I am having difficulty wrapping my head around how I would construct a dictionary of arrays.
What I’m wanting to do is have a recursive method that goes through a folder structure and appends a path to a folderitem when it finds a folderitem with a duplicate name.
The dictionary’s key is a filename. The value would be an array of strings of the paths to every folderitem in the folder structure with the same name.
Right now I have a method that counts the number of folderitems with the same name in the folder structure that looks like this:
for each f as FolderItem in folder.children
if f.IsFolder then
if not f.IsFolder then
if not g_FilenameDictionary.HasKey(f.name) then
filenameDictionary.Value(f.name) = 1
filenameDictionary.value(f.name) = filenameDictionary.Value(f.name) + 1
And of course that works, to count and keep track of the number of duplicate filenames in the folder structure.
However I’m having difficult understanding how I would create another dictionary one that has as its keys a file name, and as its values an array of the
f.NativePath of the folderitems (f).
Phillip one point to note that if you can’t guarantee that your “Filenames” will be unique then using that as your key will lead you to trouble fast.
@Mike Cotrone ,
I believe that’s sort of the point, in as much as I want to keep track of NativePaths to each folderitem that happens to have a particular filename. That is to say, if a filename occurs more than one time in the folder structure I want to build a dictionary that has an array of all of the paths that are associated with that particular filename.
Like the method I have that has, as its keys, filenames and increments a counter indicating how many times a particular filename occurs in the folder structure.
(Please forgive me if I’m not understanding what you’re saying.)
It might be cleaner if you use a class and a class array structure to store you class (each folderitem entry). Perhaps something like this (not tested as its off the top of my head). It just seems not natural to keep managing that key process for minimal gain IMO. Plus Im sure you may need more than just the f.name perhaps?
Also you could use your matching code and then use an array off of the parent class to add all of the nativePaths that is associated to it.
Create Base Class:
folderItemInfoClass with properties such as:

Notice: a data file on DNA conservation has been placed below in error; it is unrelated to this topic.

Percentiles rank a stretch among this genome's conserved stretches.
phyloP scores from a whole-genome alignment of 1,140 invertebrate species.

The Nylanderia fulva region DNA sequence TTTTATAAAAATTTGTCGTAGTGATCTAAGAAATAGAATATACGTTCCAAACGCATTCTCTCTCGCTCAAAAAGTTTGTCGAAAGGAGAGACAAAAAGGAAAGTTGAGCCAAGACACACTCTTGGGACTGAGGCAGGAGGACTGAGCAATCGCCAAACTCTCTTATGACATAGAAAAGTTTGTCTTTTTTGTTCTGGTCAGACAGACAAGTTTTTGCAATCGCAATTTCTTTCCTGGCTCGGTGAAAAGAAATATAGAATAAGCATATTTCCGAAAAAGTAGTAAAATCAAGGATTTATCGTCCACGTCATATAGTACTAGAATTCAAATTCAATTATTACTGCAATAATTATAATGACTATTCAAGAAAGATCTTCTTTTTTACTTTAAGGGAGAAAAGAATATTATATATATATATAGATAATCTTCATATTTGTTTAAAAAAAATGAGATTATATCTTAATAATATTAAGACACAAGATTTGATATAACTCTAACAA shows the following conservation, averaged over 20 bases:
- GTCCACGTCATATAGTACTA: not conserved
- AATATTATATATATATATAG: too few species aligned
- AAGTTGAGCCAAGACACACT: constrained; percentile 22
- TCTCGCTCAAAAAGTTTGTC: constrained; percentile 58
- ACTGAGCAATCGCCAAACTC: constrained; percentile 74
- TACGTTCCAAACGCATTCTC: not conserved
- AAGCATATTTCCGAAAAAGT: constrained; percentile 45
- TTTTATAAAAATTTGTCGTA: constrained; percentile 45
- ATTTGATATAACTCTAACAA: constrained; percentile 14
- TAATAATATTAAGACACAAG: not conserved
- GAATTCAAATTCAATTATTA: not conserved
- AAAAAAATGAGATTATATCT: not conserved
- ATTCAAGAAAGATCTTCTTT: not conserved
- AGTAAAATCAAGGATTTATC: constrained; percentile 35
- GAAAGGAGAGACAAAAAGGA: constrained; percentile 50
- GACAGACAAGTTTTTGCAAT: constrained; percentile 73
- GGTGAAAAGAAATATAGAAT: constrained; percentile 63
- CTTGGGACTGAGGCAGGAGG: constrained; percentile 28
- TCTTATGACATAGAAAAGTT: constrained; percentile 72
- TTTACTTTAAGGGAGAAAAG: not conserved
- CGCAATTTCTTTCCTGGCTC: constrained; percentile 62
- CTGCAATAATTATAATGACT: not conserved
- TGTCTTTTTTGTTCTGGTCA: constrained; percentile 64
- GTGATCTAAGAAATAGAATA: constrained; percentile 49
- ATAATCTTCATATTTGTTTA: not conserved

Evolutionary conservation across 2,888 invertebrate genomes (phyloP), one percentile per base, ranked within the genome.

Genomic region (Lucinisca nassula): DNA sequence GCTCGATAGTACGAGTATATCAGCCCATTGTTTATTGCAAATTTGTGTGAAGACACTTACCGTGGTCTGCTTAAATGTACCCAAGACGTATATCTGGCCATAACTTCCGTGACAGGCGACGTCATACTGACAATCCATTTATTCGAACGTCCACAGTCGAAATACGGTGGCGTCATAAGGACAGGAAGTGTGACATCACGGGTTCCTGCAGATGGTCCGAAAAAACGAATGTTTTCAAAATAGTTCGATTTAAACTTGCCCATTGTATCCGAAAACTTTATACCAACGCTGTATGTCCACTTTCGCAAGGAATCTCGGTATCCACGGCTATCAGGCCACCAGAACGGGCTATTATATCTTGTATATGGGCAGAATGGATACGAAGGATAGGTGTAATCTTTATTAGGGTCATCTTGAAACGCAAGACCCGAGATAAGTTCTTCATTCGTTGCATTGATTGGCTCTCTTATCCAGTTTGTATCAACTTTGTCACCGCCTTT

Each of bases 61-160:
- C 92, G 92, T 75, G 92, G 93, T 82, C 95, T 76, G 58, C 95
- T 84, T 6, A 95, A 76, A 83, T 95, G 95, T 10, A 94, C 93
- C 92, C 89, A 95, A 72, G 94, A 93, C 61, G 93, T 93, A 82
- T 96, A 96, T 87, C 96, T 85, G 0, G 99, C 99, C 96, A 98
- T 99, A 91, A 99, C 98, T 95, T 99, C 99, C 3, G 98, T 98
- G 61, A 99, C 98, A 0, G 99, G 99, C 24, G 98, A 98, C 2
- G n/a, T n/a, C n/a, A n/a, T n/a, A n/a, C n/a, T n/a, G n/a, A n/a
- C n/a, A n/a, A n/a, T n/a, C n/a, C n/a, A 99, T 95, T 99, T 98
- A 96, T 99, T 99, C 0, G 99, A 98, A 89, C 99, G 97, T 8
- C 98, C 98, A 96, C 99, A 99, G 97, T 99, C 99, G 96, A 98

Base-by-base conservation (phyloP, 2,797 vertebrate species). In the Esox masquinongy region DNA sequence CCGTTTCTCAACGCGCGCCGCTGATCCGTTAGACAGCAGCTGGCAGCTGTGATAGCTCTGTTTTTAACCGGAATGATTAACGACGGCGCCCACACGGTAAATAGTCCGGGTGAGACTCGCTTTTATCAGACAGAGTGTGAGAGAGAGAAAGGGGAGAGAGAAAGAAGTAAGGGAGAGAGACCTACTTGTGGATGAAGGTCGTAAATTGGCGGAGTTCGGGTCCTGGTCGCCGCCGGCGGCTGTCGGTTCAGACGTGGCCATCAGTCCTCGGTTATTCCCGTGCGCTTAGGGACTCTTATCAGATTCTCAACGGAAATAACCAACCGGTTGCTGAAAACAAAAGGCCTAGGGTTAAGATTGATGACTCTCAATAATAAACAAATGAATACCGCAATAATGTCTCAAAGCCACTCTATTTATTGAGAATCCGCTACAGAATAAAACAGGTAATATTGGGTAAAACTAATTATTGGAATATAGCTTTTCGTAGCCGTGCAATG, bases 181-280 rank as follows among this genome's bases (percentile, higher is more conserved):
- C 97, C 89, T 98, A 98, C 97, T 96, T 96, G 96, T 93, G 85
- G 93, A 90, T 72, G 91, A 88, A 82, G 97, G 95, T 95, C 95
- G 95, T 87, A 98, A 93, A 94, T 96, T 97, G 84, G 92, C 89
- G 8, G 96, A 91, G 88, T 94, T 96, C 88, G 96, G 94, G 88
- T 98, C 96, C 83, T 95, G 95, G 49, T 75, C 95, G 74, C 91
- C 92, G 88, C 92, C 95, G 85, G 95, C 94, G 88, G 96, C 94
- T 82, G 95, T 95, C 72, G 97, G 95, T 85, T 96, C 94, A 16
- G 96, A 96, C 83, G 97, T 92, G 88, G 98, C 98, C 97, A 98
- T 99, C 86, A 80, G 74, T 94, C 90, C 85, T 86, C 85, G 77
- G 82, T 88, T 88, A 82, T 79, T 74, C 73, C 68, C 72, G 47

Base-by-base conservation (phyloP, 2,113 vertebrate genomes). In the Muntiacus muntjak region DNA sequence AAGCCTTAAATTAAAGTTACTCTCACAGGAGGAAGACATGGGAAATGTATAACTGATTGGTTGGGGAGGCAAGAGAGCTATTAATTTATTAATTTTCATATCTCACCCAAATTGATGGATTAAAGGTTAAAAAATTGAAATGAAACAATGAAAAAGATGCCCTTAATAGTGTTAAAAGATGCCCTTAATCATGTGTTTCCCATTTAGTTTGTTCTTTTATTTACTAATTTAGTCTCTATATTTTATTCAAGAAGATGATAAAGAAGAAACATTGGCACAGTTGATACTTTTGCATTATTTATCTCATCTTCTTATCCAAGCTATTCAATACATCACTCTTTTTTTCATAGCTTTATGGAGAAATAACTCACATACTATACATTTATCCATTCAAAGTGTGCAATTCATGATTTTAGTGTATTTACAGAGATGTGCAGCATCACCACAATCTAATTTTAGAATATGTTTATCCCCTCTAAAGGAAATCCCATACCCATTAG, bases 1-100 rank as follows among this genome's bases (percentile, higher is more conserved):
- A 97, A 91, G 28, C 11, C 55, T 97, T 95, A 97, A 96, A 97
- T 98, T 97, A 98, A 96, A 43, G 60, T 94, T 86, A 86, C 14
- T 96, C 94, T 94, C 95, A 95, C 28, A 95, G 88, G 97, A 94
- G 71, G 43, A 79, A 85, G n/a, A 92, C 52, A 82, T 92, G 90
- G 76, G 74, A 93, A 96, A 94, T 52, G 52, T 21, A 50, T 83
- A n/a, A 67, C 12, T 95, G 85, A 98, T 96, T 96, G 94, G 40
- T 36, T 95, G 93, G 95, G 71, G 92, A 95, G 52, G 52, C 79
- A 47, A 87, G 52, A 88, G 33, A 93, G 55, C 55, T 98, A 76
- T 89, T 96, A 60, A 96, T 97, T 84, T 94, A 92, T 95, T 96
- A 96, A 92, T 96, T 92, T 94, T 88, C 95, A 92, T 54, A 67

myFolderNameStr as String
myFolderDisplayNameStr as String
isFolderBool as Boolean
myIndexIdInt as Integer
myFolderNativePathStr as String
myAssociatedNativePathStrArr() as String
// SETUP CLASS ARRAY
Var folderItemInfoClassArr() as folderItemInfoClass (You should stash this as a global variable in a module or someplace so you don't lose it when this method goes out of scope)
// LOOP EACH FOLDER AND BUILD YOUR CLASSES
for each f as FolderItem in folder.children
// CREATE CLASS FOR THIS SPECIFIC ENTRY
Var thisFolderItemInfoClass as New folderItemInfoClass
thisFolderItemInfoClass.folderNameStr = f.name
thisFolderItemInfoClass.myFolderDisplayNameStr = f.Displayname
// ADD CODE TO DO YOUR MATCHING TO CATCH THE DUP NAMES ADD ADD THEM TO THE
thisFolderItemInfoClass.myAssociatedNativePathStrArr.AddRow("Whatever this Is")
// ADD THIS CLASS TO YOUR CLASS STORAGE ARRAY
Im sure this isn’t exact but hopefully shows you maybe another flexible route.
Thanks for the ideas @Mike Cotrone , I’ll have a closer look at your code snippets in the morning. That might well be useful to me.
One thing I was hoping to to achieve is an understanding of how to implement a dictionary of arrays in a recursive method, like the example I posted above.
I’ll look at your suggestions more closely tomorrow morning.
In basically the same way: Check whether the key already exists, use AddRow to add the new pathname to the array stored under that key, or, if it doesnt, store a new array with the just found pathname as its sole element.
Having said that, I would add the FolderItem itself rather than a pathname. Pathnames are generally to be avoided.
@Michael Hußmann, thanks.
I figured out how to solve my issue.
Point taken but regarding using the FolderItem but in the case of the utility I’m making the native path is actually what I need to report, plus they need to be grouped and sorted in such a way that it seemed easier not to extract that information from FolderItems later to accomplish that.